LIHUE — If the children had their way, this Warabi Ashibi would be longer, said Gloria Hiranaka, camp director of the Okinawa Day Camp which opened Tuesday at the Kauai War Memorial Convention Hall.
“It’s fun,” said Sophie Yamasato, a second-year camper, while tuning her kankara. “I like the dancing and playing the paranku.”
Sponsored by the Hui Alu, Kauai’s Okinawa Club, and the Hawaii United Okinawa Association, the interactive, hands-on camp offers youngsters an immersive experience in learning about the Okinawa culture and its place in the Hawaii lifestyle.
Warabi Ashibi translated means “children at play.”
“The idea is to learn about Okinawa culture in a fun, hands-on learning environment,” said Karen Kuba-Hori, the Warabi Ashibi director.
Dawson Seria is from Nevada, spending time on Kauai with his sister.
“My parents give us a month on Kauai,” Dawson said, getting help from Wilma Chandler in finalizing the stringing of his kankara, a sanshin which is created by using a discarded half-gallon can fitted with pieces of wood and strung using fishing line.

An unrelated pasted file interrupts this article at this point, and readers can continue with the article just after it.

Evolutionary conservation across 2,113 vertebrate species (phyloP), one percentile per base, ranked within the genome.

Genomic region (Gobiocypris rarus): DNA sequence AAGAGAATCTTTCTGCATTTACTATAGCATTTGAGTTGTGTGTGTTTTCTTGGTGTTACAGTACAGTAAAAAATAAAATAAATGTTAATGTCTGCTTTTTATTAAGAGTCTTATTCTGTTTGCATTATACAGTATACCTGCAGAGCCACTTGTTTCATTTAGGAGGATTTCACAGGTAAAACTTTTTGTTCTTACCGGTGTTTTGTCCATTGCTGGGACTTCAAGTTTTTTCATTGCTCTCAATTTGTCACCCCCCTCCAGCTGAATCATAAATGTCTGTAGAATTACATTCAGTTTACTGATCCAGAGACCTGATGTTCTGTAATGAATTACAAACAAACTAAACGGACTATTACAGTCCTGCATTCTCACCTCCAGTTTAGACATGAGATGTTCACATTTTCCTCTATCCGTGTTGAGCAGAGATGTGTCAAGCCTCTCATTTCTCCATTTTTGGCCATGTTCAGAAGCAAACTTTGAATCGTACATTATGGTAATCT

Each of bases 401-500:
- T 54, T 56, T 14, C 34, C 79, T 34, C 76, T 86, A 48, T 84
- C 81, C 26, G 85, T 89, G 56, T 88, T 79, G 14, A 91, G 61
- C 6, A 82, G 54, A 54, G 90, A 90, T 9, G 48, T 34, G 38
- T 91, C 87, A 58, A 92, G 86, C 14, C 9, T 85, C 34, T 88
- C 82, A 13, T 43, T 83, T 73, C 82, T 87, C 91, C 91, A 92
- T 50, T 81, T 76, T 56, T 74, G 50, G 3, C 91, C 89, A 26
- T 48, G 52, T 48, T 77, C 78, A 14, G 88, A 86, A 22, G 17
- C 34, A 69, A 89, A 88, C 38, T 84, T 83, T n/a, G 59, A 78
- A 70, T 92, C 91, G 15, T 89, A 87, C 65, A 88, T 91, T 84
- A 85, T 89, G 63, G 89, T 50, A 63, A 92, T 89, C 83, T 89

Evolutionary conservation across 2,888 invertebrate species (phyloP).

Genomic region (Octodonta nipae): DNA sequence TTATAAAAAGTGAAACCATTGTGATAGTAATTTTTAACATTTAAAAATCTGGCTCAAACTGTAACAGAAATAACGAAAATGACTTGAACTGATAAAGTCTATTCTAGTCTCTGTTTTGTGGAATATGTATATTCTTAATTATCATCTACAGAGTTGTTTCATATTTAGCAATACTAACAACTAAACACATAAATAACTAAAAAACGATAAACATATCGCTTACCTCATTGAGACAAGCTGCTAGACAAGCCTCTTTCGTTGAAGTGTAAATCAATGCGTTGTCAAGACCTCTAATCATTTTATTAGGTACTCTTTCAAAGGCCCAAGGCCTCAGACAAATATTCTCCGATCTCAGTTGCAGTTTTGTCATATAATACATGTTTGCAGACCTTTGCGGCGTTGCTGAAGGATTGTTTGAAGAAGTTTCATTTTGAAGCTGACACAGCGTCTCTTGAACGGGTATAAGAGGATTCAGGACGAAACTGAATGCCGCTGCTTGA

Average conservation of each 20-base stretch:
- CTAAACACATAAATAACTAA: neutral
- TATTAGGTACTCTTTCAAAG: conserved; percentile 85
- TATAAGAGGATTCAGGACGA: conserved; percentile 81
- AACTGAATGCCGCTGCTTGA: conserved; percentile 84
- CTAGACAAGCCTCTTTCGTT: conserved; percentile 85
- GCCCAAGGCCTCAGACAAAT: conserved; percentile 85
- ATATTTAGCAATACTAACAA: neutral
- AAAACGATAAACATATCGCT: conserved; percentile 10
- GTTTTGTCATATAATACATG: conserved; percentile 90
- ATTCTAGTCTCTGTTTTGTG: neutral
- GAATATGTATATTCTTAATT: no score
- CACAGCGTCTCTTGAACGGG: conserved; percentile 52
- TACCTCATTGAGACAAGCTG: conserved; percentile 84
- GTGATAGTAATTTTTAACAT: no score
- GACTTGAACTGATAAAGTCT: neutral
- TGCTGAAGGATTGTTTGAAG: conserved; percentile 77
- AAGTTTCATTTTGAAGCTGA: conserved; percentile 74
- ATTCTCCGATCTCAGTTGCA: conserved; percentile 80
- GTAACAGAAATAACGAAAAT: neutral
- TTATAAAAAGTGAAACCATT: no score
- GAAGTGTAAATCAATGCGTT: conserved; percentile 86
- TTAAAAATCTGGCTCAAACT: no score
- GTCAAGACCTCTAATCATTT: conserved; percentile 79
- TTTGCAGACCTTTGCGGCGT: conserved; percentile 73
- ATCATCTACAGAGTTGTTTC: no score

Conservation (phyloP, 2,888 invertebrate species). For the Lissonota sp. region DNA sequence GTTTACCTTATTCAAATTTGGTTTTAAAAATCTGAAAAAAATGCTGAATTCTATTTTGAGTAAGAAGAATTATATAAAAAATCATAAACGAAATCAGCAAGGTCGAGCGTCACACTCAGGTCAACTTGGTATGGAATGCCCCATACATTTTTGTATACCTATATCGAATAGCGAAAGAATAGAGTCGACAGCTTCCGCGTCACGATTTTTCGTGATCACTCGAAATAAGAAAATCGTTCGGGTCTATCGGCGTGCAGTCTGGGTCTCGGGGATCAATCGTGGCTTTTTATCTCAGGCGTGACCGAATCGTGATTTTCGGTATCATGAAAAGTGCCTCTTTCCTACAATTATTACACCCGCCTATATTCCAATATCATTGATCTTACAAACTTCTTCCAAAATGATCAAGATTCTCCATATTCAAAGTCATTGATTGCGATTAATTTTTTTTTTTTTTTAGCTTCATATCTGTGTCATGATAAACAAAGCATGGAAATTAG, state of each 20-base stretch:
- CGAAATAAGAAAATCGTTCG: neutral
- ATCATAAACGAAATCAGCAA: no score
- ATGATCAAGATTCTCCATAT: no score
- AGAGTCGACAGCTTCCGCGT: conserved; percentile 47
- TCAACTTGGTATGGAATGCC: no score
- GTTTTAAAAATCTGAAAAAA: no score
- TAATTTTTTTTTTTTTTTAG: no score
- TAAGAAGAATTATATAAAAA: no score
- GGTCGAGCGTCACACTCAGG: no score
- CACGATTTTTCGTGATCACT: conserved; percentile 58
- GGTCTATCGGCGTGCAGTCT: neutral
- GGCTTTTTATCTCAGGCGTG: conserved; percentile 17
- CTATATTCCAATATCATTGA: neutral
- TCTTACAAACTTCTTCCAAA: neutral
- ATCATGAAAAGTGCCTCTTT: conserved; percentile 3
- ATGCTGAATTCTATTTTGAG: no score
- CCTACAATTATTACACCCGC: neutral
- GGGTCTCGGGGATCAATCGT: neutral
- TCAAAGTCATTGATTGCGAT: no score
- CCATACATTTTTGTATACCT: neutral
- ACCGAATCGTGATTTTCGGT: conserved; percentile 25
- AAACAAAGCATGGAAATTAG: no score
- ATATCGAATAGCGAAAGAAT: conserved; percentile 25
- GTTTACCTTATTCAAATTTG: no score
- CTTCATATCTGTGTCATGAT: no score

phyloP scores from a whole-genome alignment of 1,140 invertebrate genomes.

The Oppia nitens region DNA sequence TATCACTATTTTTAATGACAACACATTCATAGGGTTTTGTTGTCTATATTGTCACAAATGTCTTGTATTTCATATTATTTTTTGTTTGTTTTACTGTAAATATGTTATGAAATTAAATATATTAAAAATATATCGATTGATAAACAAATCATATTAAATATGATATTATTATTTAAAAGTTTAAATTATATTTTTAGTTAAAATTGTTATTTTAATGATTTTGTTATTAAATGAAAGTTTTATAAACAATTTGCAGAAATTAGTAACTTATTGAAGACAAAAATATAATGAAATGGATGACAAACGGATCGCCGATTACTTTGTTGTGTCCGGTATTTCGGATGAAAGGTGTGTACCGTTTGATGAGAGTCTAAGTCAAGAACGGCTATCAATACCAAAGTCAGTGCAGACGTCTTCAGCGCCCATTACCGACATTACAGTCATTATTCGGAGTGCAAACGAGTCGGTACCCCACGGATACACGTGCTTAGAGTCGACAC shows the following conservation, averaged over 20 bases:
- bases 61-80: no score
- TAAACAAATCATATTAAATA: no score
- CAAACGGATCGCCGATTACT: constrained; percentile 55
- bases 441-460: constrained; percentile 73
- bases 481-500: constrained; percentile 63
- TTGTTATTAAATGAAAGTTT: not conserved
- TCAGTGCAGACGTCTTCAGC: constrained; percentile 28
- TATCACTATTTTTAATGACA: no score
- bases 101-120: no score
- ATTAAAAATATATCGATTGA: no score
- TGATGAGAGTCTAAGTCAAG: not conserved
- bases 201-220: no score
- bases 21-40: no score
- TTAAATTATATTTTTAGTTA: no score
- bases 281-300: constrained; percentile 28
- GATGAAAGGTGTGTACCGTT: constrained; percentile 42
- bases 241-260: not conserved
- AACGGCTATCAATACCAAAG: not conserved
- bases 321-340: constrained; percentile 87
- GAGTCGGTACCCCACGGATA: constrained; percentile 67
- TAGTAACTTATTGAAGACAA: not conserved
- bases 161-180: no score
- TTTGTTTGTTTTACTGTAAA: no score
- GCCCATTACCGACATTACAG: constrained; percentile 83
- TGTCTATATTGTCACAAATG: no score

Margo Hashimoto, a volunteer with Warabi Ashibi, said the campers, 27 registered this year, learn how to play the instruments they create in camp as well as learn dances.
“They put on a little show, Thursday, the final day of camp, for their families and grandparents before enjoying a lunch of Okinawa food,” Hashimoto said. “The young children learn so fast.”
Kuba-Hori said with the help and support of the state’s Foundation on Culture and the Arts, the Warabi Ashibi program, celebrating its 20th year on Oahu, is being enjoyed by children on the Big Island, Maui, and Kauai.
“The foundation allows us to bring over experienced teachers to islands where they have an interest in learning,” Kuba-Hori said.